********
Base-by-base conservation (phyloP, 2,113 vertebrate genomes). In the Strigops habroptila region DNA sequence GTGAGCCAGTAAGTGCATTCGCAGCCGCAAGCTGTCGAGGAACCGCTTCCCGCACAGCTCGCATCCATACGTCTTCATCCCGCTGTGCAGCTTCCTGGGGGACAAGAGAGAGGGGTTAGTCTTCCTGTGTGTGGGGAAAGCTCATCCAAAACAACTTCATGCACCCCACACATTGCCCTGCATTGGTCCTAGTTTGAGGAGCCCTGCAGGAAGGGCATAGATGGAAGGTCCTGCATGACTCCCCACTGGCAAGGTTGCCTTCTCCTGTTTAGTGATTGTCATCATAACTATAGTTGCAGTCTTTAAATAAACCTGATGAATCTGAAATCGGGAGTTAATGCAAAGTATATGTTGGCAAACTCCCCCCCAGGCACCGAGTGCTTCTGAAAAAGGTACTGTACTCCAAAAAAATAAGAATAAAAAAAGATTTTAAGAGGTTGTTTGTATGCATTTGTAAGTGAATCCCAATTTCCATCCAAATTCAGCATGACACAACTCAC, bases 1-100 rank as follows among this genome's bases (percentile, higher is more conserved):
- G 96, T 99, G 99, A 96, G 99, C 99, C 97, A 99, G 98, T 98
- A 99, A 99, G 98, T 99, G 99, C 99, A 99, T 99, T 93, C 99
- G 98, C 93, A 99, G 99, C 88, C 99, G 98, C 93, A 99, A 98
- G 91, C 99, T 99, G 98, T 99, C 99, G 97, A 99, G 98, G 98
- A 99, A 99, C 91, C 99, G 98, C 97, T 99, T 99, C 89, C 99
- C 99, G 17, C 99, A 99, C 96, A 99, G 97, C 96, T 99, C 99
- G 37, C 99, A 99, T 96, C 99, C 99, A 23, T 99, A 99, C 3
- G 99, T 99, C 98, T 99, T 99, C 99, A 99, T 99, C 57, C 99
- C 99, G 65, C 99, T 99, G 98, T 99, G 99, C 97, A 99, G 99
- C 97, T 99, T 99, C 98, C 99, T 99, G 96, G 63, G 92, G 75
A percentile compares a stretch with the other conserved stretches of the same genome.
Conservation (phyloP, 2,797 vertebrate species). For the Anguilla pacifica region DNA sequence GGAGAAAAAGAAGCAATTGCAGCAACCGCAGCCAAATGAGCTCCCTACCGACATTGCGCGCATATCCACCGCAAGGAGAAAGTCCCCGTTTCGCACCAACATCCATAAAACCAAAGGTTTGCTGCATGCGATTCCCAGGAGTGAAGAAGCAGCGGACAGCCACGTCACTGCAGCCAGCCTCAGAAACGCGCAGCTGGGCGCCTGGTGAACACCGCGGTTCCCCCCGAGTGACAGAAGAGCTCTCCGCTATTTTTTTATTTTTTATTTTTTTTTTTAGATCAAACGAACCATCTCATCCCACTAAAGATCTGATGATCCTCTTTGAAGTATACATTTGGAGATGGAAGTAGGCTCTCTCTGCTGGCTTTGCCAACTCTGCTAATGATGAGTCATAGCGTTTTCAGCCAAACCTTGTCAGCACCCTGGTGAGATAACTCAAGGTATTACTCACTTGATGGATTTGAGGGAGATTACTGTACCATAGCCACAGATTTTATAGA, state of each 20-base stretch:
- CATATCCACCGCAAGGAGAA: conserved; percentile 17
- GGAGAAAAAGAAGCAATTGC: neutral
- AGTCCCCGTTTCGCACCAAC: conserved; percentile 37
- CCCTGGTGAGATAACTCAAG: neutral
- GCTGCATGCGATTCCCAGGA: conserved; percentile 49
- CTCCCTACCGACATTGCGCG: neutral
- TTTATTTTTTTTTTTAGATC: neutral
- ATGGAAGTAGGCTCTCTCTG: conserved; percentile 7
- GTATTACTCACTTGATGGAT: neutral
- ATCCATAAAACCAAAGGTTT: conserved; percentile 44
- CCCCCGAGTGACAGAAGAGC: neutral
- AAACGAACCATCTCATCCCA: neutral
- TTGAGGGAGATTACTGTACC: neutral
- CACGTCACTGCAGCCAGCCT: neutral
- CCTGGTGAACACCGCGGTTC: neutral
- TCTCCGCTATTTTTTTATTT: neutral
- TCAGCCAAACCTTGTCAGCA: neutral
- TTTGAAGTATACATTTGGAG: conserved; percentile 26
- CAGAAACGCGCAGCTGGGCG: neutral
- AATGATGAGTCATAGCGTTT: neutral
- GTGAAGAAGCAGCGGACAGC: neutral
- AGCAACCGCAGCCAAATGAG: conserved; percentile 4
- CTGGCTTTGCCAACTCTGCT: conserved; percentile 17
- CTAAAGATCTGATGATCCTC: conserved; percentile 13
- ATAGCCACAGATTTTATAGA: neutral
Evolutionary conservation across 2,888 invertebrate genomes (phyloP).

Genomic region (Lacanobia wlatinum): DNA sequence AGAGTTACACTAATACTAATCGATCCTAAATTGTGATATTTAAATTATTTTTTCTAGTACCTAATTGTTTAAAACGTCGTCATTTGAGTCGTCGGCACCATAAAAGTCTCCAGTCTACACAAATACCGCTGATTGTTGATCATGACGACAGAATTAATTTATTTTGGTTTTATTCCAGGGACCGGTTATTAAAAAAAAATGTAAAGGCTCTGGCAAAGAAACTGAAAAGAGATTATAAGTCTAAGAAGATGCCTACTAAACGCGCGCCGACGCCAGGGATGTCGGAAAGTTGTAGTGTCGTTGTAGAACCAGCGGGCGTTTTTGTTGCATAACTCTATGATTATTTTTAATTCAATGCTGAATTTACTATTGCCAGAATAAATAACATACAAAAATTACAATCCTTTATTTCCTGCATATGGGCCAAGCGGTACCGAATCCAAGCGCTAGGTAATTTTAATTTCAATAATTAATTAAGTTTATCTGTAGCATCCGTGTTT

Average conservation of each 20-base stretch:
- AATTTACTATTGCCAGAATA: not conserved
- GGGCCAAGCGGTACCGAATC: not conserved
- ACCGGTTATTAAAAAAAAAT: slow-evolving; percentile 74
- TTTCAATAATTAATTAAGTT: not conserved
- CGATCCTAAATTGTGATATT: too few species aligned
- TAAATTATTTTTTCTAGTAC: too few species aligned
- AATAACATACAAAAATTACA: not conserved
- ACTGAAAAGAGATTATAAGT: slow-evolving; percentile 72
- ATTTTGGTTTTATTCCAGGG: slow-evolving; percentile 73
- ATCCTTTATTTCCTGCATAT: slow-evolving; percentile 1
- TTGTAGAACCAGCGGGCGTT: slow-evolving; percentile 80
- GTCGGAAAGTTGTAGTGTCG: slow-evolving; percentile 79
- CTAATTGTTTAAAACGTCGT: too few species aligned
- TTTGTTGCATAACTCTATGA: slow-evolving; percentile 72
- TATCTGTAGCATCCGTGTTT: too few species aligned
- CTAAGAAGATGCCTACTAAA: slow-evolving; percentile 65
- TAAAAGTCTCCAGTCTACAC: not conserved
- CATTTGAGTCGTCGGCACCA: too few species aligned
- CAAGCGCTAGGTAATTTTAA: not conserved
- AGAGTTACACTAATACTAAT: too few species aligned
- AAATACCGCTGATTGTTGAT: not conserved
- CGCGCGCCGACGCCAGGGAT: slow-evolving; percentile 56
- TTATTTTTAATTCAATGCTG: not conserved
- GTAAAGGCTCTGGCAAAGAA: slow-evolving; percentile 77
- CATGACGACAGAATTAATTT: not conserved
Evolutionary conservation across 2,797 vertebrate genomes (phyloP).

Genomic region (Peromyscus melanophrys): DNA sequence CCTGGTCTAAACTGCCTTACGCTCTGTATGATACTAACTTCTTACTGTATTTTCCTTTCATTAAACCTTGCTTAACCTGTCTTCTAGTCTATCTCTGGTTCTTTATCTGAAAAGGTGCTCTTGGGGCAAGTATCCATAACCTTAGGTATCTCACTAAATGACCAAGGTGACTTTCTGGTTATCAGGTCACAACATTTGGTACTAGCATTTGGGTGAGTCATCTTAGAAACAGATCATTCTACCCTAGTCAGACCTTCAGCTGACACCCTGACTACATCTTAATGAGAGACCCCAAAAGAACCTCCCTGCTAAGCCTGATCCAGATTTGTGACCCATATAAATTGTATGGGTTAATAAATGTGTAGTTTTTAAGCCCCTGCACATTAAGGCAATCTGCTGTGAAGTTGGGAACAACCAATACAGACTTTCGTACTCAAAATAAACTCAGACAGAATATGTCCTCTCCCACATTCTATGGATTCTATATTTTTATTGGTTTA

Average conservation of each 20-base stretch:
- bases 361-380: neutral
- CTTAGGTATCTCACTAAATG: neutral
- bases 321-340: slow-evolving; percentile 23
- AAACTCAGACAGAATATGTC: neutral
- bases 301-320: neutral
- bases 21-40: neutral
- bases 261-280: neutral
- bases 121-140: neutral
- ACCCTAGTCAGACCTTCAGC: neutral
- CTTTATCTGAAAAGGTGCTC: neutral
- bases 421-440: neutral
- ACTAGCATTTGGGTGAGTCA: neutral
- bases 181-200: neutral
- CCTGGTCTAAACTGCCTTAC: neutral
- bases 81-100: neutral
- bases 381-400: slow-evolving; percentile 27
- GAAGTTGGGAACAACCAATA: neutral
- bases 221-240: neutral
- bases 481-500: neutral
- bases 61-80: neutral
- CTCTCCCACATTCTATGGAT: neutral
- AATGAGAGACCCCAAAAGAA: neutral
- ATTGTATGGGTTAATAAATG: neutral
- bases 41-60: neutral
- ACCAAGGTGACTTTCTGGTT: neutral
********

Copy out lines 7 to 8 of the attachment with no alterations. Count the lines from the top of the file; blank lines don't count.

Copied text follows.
- C 99, G 17, C 99, A 99, C 96, A 99, G 97, C 96, T 99, C 99
- G 37, C 99, A 99, T 96, C 99, C 99, A 23, T 99, A 99, C 3